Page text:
Personal Selection: Using an appropriate method of communication, the student will indicate which activities are favorable to engage in and then will narrow the selection down to a maximum of 3. If a student is not able to communicate favorable activities, they should be chosen by the transition planning team based on the family survey, classroom observation, and the planning team members’ input.

Top-Down Guide: Using the information gathered from the various forms of data collection, the planning team will develop a top-down guide. This guide first focuses on what physical activities the student wants to participate in beyond high school and then identifies the skills needed for the student to work on for successful participation as independently as possible. It is important to note that the successful participation may be a modified or adapted version of the authentic activity, but still enhances the student’s emotional wellness, physical health, and cognitive intellect. The guide provides the direction and should include the following information:

  • A maximum of 3 personally favorable lifetime physical activities
  • A local location with contact information for each of the personally favorable lifetime physical activities
  • A means of transportation to the personally favorable lifetime physical activities
  • The cost and means of paying for the personally favorable lifetime physical activities
  • Appropriate equipment and/or clothing needed for each of the personally favorable lifetime physical activities
  • The frequency of participation per week and the amount of time per session, the student will engage in each of the personally favorable lifetime physical activities
  • A list of skills necessary for the student to become proficient in for successful engagement in each of the personally favorable lifetime physical activities. This includes social-emotional, cognitive, and psychomotor skills.

Six Steps

  1. All the transition planning team members agree to take an active role towards supporting the developmental and implementation
  2. Compile and analyze the data collected
  3. Develop the transition plan which includes the top-down guide
  4. Monitor the transition plan (it is an ongoing document and can be modified at any time)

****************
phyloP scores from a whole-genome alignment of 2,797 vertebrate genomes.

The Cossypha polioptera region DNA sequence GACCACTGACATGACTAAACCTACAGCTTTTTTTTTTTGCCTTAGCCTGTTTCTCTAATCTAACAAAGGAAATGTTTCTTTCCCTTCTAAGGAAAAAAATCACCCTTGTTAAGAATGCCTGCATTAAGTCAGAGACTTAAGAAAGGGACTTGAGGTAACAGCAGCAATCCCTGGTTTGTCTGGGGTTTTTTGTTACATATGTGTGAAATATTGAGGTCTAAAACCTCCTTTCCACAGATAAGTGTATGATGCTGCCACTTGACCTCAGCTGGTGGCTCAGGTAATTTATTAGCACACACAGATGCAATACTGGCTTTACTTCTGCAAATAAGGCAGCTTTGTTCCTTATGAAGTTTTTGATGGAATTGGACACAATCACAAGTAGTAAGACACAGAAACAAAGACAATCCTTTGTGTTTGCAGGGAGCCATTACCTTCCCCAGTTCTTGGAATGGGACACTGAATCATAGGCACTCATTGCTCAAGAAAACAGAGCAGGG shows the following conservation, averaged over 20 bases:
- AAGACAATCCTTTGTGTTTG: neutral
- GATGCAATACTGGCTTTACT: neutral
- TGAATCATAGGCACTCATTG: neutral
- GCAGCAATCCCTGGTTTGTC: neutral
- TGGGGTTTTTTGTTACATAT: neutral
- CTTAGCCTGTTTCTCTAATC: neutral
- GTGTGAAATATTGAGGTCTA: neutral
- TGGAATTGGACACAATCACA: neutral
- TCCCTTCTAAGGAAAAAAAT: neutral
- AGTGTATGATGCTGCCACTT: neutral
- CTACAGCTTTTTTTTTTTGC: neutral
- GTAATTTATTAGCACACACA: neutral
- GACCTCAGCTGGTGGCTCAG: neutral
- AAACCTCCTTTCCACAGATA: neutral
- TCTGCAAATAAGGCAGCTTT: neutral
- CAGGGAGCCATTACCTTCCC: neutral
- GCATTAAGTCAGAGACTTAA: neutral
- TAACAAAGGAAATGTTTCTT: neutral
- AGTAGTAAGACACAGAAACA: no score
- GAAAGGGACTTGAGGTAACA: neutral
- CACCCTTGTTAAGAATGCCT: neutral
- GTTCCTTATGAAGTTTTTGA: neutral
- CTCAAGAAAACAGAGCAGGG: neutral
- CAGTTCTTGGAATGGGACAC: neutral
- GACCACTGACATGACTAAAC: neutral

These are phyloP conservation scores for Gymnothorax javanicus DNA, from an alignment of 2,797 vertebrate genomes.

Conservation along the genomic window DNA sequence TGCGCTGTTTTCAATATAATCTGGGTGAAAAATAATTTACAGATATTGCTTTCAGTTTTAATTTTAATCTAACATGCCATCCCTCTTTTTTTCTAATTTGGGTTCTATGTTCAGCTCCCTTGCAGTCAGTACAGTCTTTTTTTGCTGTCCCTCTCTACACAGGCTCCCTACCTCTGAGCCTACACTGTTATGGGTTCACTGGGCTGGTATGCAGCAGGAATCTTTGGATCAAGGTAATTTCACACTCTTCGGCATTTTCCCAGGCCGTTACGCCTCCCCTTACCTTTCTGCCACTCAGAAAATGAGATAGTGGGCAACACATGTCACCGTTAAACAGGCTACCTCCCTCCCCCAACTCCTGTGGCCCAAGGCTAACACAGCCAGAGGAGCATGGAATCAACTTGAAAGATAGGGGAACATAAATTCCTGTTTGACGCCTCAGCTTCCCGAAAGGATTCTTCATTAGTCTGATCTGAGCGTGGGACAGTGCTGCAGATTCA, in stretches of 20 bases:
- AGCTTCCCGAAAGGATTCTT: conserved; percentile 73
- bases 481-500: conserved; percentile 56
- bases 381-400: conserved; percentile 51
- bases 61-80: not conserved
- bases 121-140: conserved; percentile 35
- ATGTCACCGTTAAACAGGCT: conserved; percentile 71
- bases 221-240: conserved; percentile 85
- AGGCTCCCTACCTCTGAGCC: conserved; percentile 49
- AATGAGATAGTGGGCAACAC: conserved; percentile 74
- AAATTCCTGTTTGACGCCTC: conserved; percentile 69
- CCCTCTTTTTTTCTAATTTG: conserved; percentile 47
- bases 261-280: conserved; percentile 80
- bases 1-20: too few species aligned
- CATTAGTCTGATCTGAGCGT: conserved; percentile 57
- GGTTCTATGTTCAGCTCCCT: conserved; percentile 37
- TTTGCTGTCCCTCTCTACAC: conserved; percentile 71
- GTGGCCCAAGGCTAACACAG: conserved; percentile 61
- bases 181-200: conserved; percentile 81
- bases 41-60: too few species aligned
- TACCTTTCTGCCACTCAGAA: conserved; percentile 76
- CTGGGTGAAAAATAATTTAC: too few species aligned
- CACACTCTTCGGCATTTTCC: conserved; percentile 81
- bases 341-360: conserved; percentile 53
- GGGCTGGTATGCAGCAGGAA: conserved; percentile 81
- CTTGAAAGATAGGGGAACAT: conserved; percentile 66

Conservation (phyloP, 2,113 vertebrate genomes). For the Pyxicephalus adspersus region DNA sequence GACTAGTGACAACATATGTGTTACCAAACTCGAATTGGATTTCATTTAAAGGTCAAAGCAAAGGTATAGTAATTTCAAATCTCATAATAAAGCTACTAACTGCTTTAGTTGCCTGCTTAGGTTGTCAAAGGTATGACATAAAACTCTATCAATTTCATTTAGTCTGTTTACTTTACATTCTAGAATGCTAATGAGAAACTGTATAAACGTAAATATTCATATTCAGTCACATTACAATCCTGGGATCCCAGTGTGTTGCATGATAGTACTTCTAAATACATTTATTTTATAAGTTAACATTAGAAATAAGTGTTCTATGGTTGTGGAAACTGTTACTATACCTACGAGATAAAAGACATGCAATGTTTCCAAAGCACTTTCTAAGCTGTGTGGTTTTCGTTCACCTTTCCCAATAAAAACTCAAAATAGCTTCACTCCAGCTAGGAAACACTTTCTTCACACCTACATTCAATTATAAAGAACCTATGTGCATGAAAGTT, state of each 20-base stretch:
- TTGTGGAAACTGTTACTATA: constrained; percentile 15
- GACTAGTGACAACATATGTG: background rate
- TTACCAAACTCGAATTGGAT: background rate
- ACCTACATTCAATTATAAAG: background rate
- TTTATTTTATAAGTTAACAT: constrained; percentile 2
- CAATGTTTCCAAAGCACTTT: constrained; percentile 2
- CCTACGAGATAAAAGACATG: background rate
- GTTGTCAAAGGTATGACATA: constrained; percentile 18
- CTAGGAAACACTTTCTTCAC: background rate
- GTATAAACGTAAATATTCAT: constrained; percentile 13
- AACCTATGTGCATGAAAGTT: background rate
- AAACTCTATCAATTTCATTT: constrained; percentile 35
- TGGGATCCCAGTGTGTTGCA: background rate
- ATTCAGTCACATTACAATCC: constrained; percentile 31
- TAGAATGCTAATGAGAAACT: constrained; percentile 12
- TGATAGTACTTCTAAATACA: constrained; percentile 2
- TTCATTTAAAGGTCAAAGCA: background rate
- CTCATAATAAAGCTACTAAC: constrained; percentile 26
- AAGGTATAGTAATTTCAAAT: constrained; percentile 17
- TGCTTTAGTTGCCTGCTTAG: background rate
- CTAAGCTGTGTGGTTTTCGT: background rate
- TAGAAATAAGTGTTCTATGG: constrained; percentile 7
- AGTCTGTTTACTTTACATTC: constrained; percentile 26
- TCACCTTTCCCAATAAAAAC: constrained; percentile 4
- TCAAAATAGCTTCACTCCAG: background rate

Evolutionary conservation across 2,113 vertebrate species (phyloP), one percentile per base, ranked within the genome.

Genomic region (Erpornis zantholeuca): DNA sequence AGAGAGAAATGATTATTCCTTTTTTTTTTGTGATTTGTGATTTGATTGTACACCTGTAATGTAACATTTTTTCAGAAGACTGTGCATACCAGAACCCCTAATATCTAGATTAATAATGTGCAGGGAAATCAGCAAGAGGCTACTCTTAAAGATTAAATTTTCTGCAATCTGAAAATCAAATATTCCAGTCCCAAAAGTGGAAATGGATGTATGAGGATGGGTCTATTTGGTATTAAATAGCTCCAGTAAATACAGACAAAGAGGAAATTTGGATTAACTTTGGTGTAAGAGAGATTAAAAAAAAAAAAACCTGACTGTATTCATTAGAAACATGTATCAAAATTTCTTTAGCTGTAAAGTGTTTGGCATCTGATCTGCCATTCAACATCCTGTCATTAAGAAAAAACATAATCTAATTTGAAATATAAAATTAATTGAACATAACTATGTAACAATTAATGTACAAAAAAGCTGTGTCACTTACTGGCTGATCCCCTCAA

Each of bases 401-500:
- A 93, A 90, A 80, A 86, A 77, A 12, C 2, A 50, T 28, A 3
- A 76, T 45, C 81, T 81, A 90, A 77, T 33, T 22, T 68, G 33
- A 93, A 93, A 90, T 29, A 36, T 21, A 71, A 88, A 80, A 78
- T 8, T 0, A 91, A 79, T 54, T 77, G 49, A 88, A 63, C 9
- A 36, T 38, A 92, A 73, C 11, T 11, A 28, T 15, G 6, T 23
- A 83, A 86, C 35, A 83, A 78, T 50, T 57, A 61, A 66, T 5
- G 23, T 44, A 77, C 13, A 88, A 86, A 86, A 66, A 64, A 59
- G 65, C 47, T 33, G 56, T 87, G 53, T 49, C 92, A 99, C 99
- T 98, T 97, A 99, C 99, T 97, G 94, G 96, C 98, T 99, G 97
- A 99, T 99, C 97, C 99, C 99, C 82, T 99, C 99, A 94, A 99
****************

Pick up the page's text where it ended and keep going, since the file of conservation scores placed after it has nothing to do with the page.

5. The educational team will provide informational resources to the family
  6. Review at least once a year and revise the transition plan as needed

Goal Setting and Physical Activity

According to the Centers for Disease Controls and Prevention (CDC) body mass index (BMI) is a measure used to determine if a child is overweight or obese. It is calculated using a child's weight and height. BMI does not measure body fat directly, but it is a reasonable indicator of body fatness for most children and teens. Overweight has been defined as a BMI that is at or above the 85th percentile and lower than the 95th percentile for children of the same age and sex. Obesity has been defined as a BMI that is at or above the 95thpercentile for children of the same age and sex.

In recent years, the United States government has been widely concerned about childhood obesity because of the research collected by national organizations.

  • America has the highest rate of obesity AND childhood obesity among developed nations (Organization for Economic Cooperation and Development Study).
  • If trends continue, three out of four Americans will be overweight or obese by 2020 (Organization for Economic Cooperation and Development Study).
  • For the first time in the past 200 years, the current generation of children in the United States is not expected to outlive their parents due to childhood obesity (2005 New England Journal of Medicine study).
  • Obesity costs America $150 billion a year in lost worker productivity and increased healthcare expenses due to diseases like diabetes, hypertension, and heart disease (White House Task Force on Childhood Obesity).
  • Obesity has overtaken smoking as the leading preventable cause of death in the United States (Center for Disease Control and prevention study).